7 min read
Until recently, most of the data in the telecommunications industry was discarded because there simply was no cost effective way to store and analyze it. With the rise of big data technologies, that has changed, and so has the telecom competitive landscape. Margins are razor thin, and the industry is more competitive; it is not about voice, it is about data. Carriers that can monetize the enormous amounts of data flowing through their network will not only gain competitive advantage but also potentially open up entirely new lines of business. I recently attended a talk given by SAP on their SAP Consumer Insight product, one of the new breed of applications that extract value from the telecom data stream.
SAP Digital Interconnect simplifies complex digital transformations for telecommunications carriers. It connects the “last mile” with enterprises and consumers worldwide for more than 1,000 mobile operators. When data flows between carriers, it most likely flows through SAP Digital Interconnect.
A good example of monetizing the mountains of data telecom that providers have is SAP Consumer Insight 365, a cloud service powered by HANA and MapR XD to gather and aggregate billions of anonymized data points from mobile network operators. By collecting and analyzing big data from mobile carriers, SAP can offer insights into consumer behavior, answering such question as: who are my customers (demographics), where are they coming from (mobile location), and what are they doing (clickstream)?
The scale of this system is impressive, ingesting 10-12 TB of data per day/operator, globally. With 1,000 operators, this works out to 12 petabytes per day. That is a big data problem. Looking through the lens of a CIO who needs to forecast total system costs, the magnitude of the problem starts to come into focus. Let’s break down the problem for a mid-size telecom provider with 25 million subscribers:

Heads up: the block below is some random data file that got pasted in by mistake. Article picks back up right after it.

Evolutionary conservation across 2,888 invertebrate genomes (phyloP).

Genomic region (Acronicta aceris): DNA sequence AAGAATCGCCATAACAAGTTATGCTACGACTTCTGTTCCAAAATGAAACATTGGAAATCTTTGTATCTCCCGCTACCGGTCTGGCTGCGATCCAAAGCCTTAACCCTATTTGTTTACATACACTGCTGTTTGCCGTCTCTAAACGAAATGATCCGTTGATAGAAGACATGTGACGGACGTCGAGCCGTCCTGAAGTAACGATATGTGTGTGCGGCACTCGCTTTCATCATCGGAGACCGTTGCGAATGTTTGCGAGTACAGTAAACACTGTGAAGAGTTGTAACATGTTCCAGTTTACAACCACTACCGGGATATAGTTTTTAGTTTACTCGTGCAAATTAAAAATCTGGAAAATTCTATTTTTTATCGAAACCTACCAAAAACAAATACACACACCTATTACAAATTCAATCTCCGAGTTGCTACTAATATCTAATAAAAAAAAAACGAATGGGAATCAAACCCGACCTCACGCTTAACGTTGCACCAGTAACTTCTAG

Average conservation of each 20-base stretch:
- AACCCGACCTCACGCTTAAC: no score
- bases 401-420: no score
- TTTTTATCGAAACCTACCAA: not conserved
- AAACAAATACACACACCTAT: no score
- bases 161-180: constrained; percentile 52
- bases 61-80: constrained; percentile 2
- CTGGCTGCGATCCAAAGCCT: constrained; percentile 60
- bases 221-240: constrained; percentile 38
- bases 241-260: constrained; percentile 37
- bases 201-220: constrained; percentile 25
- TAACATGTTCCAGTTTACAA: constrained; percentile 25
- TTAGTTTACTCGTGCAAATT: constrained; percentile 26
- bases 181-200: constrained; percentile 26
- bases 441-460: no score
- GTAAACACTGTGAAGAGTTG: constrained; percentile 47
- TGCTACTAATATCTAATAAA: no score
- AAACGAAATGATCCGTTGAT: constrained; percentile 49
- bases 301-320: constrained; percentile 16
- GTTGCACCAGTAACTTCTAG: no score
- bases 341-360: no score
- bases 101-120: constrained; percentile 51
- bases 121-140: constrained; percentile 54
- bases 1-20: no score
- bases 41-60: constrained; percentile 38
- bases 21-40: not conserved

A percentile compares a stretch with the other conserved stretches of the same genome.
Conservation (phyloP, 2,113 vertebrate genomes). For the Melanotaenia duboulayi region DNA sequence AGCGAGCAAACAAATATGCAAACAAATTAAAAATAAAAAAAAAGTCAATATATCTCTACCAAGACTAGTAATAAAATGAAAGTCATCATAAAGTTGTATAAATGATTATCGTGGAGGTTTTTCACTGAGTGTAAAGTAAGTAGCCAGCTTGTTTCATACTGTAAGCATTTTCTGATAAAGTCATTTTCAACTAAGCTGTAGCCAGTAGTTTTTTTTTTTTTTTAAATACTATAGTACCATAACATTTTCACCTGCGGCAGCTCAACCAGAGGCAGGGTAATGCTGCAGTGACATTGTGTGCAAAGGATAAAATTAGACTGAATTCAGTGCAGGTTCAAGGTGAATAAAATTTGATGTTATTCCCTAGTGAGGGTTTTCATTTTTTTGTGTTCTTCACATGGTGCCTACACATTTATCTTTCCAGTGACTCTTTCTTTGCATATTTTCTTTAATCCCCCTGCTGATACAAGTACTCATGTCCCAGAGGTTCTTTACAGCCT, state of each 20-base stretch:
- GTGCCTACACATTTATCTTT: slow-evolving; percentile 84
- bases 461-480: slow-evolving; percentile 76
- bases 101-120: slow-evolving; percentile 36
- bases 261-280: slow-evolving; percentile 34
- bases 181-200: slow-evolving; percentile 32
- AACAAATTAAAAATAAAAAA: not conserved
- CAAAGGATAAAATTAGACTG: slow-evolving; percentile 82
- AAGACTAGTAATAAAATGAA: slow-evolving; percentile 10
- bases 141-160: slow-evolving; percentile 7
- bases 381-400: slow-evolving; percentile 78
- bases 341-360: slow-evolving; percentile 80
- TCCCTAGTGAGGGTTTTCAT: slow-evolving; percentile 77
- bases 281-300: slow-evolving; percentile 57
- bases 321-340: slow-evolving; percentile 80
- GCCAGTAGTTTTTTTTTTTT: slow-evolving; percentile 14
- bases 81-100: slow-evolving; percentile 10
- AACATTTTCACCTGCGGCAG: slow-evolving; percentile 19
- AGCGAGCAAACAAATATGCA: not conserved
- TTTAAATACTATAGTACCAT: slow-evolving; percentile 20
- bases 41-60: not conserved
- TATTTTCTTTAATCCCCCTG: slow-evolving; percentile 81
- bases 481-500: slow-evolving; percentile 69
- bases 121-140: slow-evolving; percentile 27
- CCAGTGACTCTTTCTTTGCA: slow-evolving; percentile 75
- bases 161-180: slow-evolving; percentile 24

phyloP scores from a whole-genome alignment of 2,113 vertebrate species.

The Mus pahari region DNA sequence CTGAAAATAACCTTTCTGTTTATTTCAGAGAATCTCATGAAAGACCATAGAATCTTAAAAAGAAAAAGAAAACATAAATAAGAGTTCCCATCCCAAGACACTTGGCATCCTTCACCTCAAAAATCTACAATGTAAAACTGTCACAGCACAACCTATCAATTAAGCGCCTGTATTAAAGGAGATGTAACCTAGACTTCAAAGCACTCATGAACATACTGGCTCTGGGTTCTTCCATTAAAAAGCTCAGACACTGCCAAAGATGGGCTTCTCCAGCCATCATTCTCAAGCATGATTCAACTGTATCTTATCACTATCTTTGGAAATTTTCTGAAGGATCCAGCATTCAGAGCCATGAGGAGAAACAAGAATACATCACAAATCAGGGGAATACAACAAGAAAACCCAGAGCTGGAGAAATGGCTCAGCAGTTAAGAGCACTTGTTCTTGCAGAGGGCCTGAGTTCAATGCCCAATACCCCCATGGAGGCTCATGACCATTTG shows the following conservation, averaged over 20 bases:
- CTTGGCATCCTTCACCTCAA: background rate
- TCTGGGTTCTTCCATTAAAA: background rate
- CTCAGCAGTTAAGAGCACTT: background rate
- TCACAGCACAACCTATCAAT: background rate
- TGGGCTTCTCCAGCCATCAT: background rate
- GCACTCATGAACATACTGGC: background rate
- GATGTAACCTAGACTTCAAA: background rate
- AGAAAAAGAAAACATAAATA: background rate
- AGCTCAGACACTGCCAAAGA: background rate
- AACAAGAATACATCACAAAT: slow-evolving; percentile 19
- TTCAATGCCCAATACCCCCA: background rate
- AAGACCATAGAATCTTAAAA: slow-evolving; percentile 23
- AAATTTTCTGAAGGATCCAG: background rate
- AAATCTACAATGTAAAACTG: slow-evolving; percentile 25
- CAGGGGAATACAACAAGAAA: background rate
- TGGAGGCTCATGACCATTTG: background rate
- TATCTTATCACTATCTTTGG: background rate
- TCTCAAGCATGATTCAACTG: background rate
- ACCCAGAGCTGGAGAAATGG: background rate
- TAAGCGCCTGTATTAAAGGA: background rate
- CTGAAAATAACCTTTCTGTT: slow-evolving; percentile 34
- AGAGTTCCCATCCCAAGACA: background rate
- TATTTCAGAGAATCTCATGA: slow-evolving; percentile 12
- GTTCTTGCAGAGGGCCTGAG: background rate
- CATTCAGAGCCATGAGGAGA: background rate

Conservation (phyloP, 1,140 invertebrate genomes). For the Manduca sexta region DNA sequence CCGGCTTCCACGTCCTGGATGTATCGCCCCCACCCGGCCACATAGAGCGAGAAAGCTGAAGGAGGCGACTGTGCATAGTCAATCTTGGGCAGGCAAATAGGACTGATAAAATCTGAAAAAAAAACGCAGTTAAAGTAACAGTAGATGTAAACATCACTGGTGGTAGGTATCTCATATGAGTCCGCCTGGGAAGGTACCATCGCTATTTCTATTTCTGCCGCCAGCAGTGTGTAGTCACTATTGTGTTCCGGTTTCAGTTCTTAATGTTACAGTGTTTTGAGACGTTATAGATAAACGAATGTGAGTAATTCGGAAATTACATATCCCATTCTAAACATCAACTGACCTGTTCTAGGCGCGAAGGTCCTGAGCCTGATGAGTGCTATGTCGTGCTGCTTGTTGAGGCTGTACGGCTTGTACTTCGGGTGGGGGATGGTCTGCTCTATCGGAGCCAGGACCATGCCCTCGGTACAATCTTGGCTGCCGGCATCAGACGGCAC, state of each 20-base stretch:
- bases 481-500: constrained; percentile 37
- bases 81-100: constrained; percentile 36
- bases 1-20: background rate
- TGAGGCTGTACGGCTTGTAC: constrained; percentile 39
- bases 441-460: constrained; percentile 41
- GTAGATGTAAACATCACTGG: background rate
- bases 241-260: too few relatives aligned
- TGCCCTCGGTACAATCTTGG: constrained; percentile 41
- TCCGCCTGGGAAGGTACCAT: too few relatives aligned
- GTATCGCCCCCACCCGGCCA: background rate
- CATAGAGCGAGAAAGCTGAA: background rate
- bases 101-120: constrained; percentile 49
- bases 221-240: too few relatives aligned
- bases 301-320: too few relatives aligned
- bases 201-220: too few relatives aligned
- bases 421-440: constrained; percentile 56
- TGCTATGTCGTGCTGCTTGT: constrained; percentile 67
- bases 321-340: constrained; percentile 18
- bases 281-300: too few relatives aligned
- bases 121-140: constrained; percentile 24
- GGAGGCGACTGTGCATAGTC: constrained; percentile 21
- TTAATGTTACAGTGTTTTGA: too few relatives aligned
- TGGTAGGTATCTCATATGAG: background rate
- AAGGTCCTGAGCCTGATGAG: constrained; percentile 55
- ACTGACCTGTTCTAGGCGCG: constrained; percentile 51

Using a tiered architecture, SAP Consumer Insight 365 keeps the hot data in SAP Hana (for up to one month) and the remainder in the IQ/MapR XD tier. That is a lot of data, and those numbers are only for a single mid-sized operator; there are 999 more. The size of data on MapR XD was about 3.4 PB of raw used space, for a total of about 2 PB of actual data. We had good compression and a number of duplicate vs. triplicate volumes to help with storing that data.
I appreciated the honesty in this talk. It is one thing when a vendor trumpets how great they are, but entirely different when a customer gives you praise. Some of the reasons SAP chose MapR, straight from the horse’s mouth include:
It is worth mentioning that SAP Consumer Insight has an award-winning GUI (five awards that I am aware of, perhaps more). These kinds of awards can only be won if the user interface is fast and responsive, and in this case, it means fast queries across tiered data sources, so it is no surprise that one of the big reasons SAP chose MapR XD is performance. During the proof of concept, SAP tested write speeds per node, and here are their benchmarks, verbatim from the presentation:
The emphasis in the second point is mine and worth explaining. This means for total cluster write throughput, you add the number of nodes. With two nodes, you get 3 GB/sec; three nodes gets you 4.5 GB/sec. For those interested, the fastest certified speed is 12 GB/sec. By way of comparison, local disks typically go up to only 6 GB/sec. It is also worth mentioning that SAP did this work without the POSIX/FUSE client; this is all NFS. There were a few other points from the PoC worth mentioning:
“We failed three nodes within a few minutes of each other and created no errors. Once the fourth node was failed, IQ (the database) errors began to occur. A simple shutdown of IQ and restart of the MapR cluster nodes resulted in complete recovery.”
In the end, MapR XD eliminated the need for a three-tiered architecture. The storage layer was so fast and so cheap that they simply have hot and warm data tiers.
Happy with the results of the PoC, the SAP Consumer Insight 365 team put MapR XD into production. With about 50 MapR volumes currently under management, hundreds of thousands of files in some directories and tens of thousands of files open simultaneously, the data growth rates significantly exceeded projections. The implementation plan had to be dialed back, not to tune the software, but because hardware could not be procured and provisioned fast enough.
I’ll conclude with these final quotes from the presentation:
The SAP team is publishing their findings as they go, so if you’re building a high-performance cloud-based file system, stay tuned as the best practice guides will be available soon.
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